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Algonquin College students stage mock disaster

By Sean Chase, The Daily Observer

Algonquin College students were pushed to the limits last Friday as they were tested in a situation that could be altogether real in the day and age we are living in.

The college's waterfront campus staged an elaborate mock disaster training exercise built on the premise that a terrorist cell is attempting to deploy a nuclear dirty bomb forcing multiple first responders to not only deal with immediate casualties but minimize the danger to the public.

More than 122 students from the Police Foundations, Radiation Safety, Bachelor of Science in Nursing, Practical Nursing, and Social Service Worker programs took part in the exercise which ran two iterations. Supporting the event was the County of Renfrew Paramedic Service and Orgne Air.

“This gets all the different courses working with other agencies and learning to co-operate and communicate with each other,” said Dan Labelle, Algonquin College Police Foundations program co-ordinator, who was overseeing the exercise.

Using the Kiwanis Fieldhouse at Riverside Park as its location, the scenario called for a house occupied by a terrorist sleeper cell that has accidently detonated a radiological dispersive device (RDD), which combines a conventional explosive device typically such as a bomb with radioactive materials. Initially, the Police Foundations arrive at the scene in response to a 911 call. When they realize they have mass casualties and a dirty bomb, it requires them to call in paramedics and specialists who deal with radioactivity.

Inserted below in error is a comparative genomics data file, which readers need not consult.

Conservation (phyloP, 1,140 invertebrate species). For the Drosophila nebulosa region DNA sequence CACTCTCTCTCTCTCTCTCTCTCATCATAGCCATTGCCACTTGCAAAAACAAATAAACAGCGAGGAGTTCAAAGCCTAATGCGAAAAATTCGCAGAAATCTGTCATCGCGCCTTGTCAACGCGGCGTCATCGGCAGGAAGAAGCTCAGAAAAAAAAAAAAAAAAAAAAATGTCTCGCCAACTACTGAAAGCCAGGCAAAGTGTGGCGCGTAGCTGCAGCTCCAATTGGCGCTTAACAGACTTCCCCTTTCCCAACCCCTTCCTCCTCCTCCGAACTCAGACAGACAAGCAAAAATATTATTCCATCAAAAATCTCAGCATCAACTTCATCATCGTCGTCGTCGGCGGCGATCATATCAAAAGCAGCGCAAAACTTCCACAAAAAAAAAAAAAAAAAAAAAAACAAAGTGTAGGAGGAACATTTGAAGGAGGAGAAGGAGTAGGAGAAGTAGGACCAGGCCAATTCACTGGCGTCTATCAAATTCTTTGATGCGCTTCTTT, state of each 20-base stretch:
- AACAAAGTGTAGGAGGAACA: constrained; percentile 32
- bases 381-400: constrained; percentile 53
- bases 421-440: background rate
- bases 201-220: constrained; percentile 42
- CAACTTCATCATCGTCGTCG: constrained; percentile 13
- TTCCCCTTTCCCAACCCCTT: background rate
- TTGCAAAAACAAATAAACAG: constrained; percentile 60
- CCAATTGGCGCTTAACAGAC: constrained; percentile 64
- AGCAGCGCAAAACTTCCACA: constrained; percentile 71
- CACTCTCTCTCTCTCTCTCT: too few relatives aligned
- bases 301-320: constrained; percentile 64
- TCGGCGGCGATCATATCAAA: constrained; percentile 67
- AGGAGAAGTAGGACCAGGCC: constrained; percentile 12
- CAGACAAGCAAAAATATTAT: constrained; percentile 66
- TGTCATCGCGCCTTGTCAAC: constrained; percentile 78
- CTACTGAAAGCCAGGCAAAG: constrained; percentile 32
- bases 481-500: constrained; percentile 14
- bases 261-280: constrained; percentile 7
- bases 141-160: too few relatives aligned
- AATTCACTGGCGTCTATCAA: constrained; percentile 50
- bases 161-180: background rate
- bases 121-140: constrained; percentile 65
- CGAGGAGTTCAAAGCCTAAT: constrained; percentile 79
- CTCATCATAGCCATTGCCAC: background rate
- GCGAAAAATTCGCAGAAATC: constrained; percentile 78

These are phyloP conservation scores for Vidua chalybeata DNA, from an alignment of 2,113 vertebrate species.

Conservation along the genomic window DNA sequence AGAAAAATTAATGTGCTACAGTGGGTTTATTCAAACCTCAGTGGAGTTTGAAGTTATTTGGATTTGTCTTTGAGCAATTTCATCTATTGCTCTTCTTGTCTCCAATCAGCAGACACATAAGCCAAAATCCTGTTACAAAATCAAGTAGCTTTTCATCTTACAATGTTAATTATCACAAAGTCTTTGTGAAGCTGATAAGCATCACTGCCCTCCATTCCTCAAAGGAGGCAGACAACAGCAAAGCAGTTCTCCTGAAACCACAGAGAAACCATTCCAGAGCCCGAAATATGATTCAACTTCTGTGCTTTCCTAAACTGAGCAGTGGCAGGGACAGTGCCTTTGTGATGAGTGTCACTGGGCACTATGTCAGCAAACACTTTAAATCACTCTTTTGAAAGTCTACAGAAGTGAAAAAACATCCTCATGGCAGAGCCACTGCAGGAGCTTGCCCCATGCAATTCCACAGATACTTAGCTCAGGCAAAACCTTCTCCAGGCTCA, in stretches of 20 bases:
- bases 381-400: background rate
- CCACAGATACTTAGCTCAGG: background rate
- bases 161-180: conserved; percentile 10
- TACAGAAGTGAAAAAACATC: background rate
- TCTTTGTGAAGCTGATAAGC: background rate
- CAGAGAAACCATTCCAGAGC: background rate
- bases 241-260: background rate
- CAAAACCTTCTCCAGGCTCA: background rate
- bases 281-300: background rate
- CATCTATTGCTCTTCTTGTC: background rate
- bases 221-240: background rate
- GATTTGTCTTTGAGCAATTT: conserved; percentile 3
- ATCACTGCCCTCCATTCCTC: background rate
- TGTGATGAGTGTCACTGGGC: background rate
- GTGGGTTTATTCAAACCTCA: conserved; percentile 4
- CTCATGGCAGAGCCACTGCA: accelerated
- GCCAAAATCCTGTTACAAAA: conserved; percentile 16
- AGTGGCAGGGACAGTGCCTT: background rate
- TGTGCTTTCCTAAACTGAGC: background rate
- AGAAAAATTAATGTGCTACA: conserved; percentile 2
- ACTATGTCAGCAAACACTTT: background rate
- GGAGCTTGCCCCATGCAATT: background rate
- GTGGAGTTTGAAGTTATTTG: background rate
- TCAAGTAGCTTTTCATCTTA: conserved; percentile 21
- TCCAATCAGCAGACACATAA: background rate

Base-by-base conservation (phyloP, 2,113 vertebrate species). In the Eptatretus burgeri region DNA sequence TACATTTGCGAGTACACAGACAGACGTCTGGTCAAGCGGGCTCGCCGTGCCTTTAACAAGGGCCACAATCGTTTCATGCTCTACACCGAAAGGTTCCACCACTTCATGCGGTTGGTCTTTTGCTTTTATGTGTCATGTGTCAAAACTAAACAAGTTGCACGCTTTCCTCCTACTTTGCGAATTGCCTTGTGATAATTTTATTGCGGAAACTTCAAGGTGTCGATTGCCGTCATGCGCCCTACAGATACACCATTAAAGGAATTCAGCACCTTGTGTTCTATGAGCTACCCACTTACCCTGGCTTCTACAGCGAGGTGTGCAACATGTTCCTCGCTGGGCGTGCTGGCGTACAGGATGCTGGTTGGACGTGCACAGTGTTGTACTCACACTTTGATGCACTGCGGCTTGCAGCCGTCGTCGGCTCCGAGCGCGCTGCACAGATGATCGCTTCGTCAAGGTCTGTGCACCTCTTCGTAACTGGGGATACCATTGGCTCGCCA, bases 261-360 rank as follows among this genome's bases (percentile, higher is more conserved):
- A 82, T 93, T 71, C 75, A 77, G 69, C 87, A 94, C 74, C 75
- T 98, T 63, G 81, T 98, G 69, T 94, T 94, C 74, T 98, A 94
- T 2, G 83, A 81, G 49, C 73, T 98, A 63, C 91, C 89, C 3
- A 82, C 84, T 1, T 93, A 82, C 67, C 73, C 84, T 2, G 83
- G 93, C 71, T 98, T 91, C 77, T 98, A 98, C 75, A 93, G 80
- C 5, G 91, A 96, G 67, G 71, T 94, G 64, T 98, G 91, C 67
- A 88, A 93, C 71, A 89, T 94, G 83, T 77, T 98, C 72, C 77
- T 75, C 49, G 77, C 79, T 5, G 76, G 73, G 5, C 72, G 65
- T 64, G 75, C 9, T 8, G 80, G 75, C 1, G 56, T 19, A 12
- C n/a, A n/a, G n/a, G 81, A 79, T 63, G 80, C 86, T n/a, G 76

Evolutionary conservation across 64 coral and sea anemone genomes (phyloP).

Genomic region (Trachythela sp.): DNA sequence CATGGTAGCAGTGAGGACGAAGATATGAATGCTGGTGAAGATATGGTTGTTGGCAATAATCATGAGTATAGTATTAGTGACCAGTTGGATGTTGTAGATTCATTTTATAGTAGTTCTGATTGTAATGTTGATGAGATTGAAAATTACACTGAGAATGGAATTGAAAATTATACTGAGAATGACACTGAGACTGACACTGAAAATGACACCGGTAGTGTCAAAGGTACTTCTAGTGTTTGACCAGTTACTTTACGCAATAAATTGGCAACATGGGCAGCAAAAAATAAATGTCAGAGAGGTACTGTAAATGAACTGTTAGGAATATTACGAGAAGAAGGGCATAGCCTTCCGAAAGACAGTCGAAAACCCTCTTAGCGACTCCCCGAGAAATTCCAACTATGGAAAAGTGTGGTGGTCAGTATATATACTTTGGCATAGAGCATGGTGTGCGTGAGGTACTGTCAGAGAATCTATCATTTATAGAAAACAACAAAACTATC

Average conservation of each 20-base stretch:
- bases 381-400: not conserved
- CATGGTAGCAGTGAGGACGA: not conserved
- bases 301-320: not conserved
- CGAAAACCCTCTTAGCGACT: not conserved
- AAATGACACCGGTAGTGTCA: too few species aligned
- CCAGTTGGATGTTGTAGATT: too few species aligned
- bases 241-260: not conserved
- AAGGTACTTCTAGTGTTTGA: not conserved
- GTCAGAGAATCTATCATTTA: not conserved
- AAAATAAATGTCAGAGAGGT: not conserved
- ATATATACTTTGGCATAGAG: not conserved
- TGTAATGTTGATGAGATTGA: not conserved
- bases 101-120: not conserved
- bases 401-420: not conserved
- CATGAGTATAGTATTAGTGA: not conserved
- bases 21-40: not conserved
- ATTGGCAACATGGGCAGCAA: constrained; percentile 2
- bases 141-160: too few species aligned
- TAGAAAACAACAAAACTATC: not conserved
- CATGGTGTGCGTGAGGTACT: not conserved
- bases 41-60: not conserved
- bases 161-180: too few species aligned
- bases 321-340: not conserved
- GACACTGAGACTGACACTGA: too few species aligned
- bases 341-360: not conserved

During the exercise, the members of the different programs were working closely together, dealing with overlapping responsibilities as they tackled the same disaster scene. This included assessing and securing the scene, helping the injured and taking them to the nursing department for treatment, scanning for radiation leakage and decontaminating the area as needed, supporting the victims and their relatives in the wake of the accident, and conducting investigations.

“There are always new questions that come up when you do a scenario,” added Labelle. “There are always steps and procedures but there are a lot of things that are common sense and reactionary. So the students get more confidence when they do it.”

Once the “casualties,” which are year one Police Foundation students acting as role players, are loaded into ambulances, they are whisked away to the campus where nursing and social service worker students treat both the victims of the accident and those involved in the crime in a mock hospital emergency room. Nursing students provided physical care for those in need, while social worker students tried to provide victim support in the wake of death and trauma.

This exercise represents 25 per cent of the final mark for second-year police foundations students. It certainly proved to be a challenging test for many of them.

“You come in here and it's just chaos,” said Bradley Daechsel. “There are multiple priorities so what do you do first. But that's real-life.”

“It was very educational and good practice to prepare for the future in policing,” added Miranda Bone.


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